Trusting in devolution

London mayoral candidates <em>say</em> they will work with boroughs and local governments, but they

Take the time to glance through the main Mayoral candidates’ manifestos and a phrase you are likely to come across is ‘I will work with the boroughs to…”.

To London’s local councils, this is of course preferable to: “I will force the boroughs…”, but does it really mean anything? Despite the large portfolio of “strategic” powers enjoyed by the office of the Mayor of London, it is quite difficult to get much done in London without working with the boroughs in some way.

London’s borough councils are there to represent the needs of their local communities, and from time to time, these needs will be at odds with how a mayor might think the capital should work. The real test of the office of the Mayor of London is what happens on these occasions: should the mayor dismiss the views of local people and press ahead with his plans, or is there another way?

The leaders of London’s local authorities believe that there is, and London Councils recently released a new prospectus for government in the capital: Trusting devolution. Timed to coincide with the Mayoral campaign, this important document sets out how the biggest challenges facing the capital can be successfully addressed by putting local communities at the centre of developing policy.

A change in emphasis is needed in London government. We need to refocus government from a centralised approach that can all too easily ignore local views to one that embraces London’s unique diversity and puts local communities at the centre of decision-making.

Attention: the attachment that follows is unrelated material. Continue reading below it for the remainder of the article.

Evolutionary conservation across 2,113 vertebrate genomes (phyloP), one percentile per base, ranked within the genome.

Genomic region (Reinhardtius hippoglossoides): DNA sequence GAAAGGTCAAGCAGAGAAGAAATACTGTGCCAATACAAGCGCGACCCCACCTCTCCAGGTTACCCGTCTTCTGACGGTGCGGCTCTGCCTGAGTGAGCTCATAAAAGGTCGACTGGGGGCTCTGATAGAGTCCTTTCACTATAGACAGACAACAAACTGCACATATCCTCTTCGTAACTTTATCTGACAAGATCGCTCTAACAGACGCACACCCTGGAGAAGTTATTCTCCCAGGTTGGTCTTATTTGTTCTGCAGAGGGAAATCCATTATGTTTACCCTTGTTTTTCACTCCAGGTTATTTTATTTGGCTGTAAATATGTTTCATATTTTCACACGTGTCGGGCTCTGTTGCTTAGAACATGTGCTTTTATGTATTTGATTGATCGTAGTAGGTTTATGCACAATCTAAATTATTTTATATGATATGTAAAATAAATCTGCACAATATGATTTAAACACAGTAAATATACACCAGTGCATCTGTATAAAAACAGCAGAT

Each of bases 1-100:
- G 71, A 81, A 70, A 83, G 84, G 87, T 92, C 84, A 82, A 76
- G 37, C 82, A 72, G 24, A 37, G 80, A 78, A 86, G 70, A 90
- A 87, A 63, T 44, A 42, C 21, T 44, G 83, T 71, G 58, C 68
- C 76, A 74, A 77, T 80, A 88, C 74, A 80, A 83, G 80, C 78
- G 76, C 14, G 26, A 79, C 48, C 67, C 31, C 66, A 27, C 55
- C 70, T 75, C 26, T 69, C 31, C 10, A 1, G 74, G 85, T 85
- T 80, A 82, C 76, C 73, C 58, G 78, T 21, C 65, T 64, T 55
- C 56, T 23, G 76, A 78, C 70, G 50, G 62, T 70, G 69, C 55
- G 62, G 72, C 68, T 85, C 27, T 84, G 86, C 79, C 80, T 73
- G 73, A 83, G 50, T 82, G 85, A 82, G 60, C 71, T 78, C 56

It is fair to say that all the main political parties now make a case for devolution, and for local people and their representatives to have a far greater say in how their local area is managed. The wide consensus is that government in the UK is too centralised, too removed from local people to respond effectively to their concerns.

Anyone who lives in or has visited London will know that the capital is a diverse place – not only in terms of its population but also in terms of the range of areas it comprises. As Trusting devolution makes clear, London is not a top-down, one-size-fits-all city, so we should not attempt to govern it as such.

Instead, we need to develop local answers for local needs – and be bold in developing solutions that are tailored to what local communities want. We have set out five areas – ranging from the impact of poverty through to crime – where we think a more locally driven approach could bring about huge improvements for Londoners.

Underpinning this is a desire to reconnect Londoners with this city’s governance. Local people need to believe that they can make a difference, and ensuring they are involved in developing the solutions to the problems facing their local area will reinvigorate democracy in the capital.

The office of the Mayor of London is undoubtedly about leadership – but what does strong leadership for London look like? Is it imposing your will across the capital’s communities, or is it instead having the confidence to let go of power, to give local people the freedom they need to rise to local challenges?

London needs a Mayor that recognises its diversity, its plurality – and most importantly, one that is happy to respond to what local people need – even if it differs from their singular vision for the city. London’s next Mayor needs to ask how he or she can put London’s communities back at the centre of this city’s government. The answer lies in Trusting devolution.

Councillor Merrick Cockell is the London Councils Chairman

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